The Chillida Leku project began in 1983 when Chillida and his wife, Pilar Belzunce, purchased the Zabalaga estate. However, the idea had been brewing for a long time, like an unattainable dream in the mind of the sculptor: ‘One day, I dreamed of a utopia: of finding a space where my sculptures could rest and where people could walk through them as though in a forest.’ In the open fields and forests of the Zabalaga country house, Chillida found the perfect place for realizing his vision. Chillida Leku is a unique museum, and the artist himself considered it a great work of art.
Nature and art naturally come together in the space. The sculptures are integrated into the landscape as though they had always been part of it. In the garden, beech, oak and magnolia trees live alongside the monumental steel and granite sculptures, situated in a harmonious dialogue with their surroundings. The scale varies throughout the museum, at times embodying vast, expansive space, and at others shrinking to consider the size of the human body. This is how the artist always worked, using the person as the measure of his creation. In Chillida Leku, the works converse with their natural surroundings: with the trees, with the landscape and with the country house. The specific location of each also facilitates cross dialogue between pieces, which are installed at different levels and arranged in relation to their environment.
Chillida Leku was conceived to fit the work of the sculptor. It is an artistic ensemble that brings together the key elements of Chillida’s work. The space links his work directly with the land. Following his return to the Basque Country in 1951, Chillida acknowledged that this was where he belonged, in the place where he had his roots. He felt settled here: ‘In the Basque Country I feel at home, like a tree adapted to its territory but with arms open to the world. I am attempting to create the work of a man, a work that is mine, and since I am from this place, the work will have certain tinges, a black light that is ours.‘ The 11-hectare Chillida Leku garden is home to more than 40 monumental sculptures. The carefully arranged works converse with nature as well as with one another. There are two distinct areas in the external part of the museum. On one side are the open fields, which in the early days of the country house, would have been used as sheep pasture. Behind the country house is the most densely wooded area. Here, the sculptures are encircled by the trees and are truly part of the forest.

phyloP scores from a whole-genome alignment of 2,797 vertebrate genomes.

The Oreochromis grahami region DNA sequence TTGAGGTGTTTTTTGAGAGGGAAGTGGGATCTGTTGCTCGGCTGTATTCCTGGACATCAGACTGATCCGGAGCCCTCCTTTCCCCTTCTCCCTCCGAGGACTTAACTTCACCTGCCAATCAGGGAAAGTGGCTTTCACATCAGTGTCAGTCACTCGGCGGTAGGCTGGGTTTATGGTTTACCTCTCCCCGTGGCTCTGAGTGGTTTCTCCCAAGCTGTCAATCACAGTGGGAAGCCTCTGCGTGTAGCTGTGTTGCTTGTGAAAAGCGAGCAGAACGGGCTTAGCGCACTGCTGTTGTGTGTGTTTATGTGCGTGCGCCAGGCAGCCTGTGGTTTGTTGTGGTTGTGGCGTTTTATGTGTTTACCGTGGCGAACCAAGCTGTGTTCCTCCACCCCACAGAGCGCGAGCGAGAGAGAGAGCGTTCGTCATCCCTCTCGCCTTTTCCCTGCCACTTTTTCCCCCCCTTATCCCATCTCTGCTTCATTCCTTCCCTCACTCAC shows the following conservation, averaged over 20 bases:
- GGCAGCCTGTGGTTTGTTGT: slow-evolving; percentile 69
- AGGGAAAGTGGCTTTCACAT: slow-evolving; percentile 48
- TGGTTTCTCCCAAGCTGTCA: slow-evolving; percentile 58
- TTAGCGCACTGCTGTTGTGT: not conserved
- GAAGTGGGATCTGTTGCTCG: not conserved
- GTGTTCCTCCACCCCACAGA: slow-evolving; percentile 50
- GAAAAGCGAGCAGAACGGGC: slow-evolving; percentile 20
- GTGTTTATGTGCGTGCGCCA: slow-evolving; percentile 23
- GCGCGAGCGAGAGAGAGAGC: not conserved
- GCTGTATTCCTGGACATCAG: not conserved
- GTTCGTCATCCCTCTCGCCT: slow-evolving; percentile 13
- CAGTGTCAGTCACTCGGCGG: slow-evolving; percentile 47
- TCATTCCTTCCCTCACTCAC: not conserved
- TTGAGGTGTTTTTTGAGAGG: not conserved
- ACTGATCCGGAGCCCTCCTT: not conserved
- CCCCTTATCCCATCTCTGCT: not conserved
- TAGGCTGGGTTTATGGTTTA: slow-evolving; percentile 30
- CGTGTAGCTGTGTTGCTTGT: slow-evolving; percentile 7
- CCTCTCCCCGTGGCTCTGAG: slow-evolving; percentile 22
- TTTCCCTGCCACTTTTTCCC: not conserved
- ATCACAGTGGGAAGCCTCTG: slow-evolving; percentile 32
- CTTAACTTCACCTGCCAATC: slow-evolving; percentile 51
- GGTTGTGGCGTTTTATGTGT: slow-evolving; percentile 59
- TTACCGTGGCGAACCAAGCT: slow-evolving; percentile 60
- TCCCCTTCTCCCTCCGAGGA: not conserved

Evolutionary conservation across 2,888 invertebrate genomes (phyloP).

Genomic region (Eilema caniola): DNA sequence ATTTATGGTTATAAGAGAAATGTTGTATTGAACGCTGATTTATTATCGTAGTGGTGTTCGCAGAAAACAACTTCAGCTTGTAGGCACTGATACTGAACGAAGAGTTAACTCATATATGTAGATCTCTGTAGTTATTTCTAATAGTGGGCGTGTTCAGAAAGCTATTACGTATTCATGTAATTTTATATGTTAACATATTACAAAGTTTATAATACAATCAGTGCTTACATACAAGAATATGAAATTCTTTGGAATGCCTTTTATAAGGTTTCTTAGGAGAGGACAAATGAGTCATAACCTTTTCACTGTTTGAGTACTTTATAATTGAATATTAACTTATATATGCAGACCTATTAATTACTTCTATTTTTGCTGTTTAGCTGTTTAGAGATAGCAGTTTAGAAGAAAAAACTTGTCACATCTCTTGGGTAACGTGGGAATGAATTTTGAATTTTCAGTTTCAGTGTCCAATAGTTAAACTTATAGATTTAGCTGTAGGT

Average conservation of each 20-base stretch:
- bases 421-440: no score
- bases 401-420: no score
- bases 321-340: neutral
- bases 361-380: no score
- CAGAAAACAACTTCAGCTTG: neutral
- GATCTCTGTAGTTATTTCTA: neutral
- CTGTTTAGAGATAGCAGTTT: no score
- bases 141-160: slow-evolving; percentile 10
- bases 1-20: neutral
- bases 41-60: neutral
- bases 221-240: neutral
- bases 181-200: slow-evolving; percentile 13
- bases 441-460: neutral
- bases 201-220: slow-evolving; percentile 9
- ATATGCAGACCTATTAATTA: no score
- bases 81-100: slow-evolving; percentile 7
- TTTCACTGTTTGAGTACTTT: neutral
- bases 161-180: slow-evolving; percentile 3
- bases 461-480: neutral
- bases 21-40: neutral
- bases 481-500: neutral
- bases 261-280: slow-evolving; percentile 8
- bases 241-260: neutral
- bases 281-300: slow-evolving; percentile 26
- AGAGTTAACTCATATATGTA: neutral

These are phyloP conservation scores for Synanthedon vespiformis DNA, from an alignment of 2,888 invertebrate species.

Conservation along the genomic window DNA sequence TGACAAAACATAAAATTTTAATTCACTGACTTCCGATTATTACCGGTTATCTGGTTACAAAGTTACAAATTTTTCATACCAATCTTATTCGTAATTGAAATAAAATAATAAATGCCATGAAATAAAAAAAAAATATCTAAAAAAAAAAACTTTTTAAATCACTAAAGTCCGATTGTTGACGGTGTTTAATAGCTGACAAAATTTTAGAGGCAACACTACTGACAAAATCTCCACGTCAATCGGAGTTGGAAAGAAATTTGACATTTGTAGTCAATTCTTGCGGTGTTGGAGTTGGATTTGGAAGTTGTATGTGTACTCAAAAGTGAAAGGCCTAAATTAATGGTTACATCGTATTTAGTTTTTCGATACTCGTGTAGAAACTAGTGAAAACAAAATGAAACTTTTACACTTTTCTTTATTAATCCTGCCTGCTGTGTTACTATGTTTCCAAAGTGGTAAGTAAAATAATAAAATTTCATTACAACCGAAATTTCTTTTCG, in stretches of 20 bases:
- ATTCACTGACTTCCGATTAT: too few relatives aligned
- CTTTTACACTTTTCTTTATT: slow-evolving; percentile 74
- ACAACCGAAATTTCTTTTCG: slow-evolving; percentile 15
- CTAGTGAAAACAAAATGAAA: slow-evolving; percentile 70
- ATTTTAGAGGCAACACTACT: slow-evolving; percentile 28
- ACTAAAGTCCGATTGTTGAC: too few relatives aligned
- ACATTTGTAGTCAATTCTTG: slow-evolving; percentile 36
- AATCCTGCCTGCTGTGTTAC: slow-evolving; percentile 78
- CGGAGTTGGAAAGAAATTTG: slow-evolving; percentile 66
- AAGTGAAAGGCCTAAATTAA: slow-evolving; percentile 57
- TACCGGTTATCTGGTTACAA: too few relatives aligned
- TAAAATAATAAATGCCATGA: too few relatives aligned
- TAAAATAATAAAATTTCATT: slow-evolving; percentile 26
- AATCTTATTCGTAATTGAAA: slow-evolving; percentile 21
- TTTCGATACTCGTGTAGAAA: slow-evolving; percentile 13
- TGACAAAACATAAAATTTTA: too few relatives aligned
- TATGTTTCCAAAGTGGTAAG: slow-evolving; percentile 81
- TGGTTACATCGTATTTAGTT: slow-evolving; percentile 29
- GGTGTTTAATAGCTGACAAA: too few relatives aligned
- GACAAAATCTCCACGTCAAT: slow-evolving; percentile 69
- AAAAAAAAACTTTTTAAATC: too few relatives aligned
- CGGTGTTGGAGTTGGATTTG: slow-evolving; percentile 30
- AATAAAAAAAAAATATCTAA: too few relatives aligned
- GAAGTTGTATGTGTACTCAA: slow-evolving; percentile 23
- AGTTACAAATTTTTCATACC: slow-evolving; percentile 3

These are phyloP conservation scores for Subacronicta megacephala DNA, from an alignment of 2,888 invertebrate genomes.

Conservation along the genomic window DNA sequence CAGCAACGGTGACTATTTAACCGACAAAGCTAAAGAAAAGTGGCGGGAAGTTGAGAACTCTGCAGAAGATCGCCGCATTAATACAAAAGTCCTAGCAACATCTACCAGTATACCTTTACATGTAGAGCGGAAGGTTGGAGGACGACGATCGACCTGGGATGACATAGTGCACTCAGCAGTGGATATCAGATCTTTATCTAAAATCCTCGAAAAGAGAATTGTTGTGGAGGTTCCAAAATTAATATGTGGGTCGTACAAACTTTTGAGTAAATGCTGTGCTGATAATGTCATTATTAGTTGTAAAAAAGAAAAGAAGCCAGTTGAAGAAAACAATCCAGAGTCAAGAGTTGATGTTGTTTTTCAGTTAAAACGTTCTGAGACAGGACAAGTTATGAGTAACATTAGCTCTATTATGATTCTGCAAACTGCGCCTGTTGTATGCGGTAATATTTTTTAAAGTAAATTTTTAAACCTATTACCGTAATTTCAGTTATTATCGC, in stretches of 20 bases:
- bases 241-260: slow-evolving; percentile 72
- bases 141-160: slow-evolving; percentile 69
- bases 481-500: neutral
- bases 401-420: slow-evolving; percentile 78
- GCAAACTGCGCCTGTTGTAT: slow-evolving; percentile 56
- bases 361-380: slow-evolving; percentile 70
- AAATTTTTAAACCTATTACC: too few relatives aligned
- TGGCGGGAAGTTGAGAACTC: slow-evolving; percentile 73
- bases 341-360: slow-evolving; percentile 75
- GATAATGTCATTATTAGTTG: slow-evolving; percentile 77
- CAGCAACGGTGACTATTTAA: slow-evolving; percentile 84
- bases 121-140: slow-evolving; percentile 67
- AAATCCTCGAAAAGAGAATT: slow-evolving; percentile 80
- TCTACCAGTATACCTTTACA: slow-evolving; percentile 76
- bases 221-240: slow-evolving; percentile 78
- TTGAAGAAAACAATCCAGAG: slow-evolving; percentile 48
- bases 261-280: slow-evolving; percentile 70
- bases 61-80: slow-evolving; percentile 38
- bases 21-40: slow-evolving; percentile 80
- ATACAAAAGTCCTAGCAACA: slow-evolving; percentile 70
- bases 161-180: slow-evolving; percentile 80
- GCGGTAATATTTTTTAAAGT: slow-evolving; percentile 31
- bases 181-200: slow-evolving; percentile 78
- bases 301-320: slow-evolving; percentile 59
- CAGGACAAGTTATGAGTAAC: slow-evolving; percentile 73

‘The sculpture should always stand and be conscious; aware of everything that moves around it and brings it to life.’ – Eduardo Chillida
Inside the Zabalaga country house, Chillida Leku’s first exhibition entitled ‘Eduardo Chillida. Echoes’, features works from throughout Chillida’s career dating from the late 1940s through to 2000. Curated by the sculptor’s son Ignacio Chillida and the museum’s research team, the retrospective provides insights into the artist’s creative development, his use of materials and the evolution of his ideas throughout his lifetime. Works in iron, corten steel, granite, plaster and paper are presented alongside the artist’s renowned series, such as Gravitaciones and Lurras .
Plaster works from Chillida’s early years in Paris such as ‘Torso, Concreción (Concretion)’ (1948) and ‘Yacente (Reclining)’ (1949) are unique in their representation of the human figure. When Chillida left Paris in 1951, his sculptural vision shifted when he discovered iron at a forge close to his home in Hernani, where he lived with his family. Working with iron established a connection with the artisan tradition of the Basque Country. From those early beginnings in the forge, Chillida went on to create a personal and unique language to connect and understand the space around him. The upper galleries feature a presentation dedicated to Chillida’s public sculptures which can be found in over 40 cities around the world. The special focus of this section of the exhibition is the monumental sculpture ‘Peine del viento XV (The Comb of the Wind XV)’ (1977) in San Sebastian, a commission which held deep personal significance for Chillida and was recently granted protected status as a monument of cultural importance by the Basque Government.
‘Leku’ translates as ‘place’ in the Basque language, and at Chillida Leku the artist created a place where future generations could experience his work as he intended, and in an unparalleled setting. The 16th-century rural building of the Zabalaga country house reflects his lifelong deep connection and respect for Basque culture, encompassing values and forms from days gone by. When Chillida acquired the estate, the building was practically in ruins, and he approached the building restoration as though it were a sculpture. ‘At Zabalaga I have tried to pay homage to the space, seeking the light and revealing the beams that gave rise to my ‘Abesti gogorra.’’ – Chillida Leku will reopen its doors on 17 April 2019, marking a new era for this important cultural site. Visit the museum website for more information and to book tickets.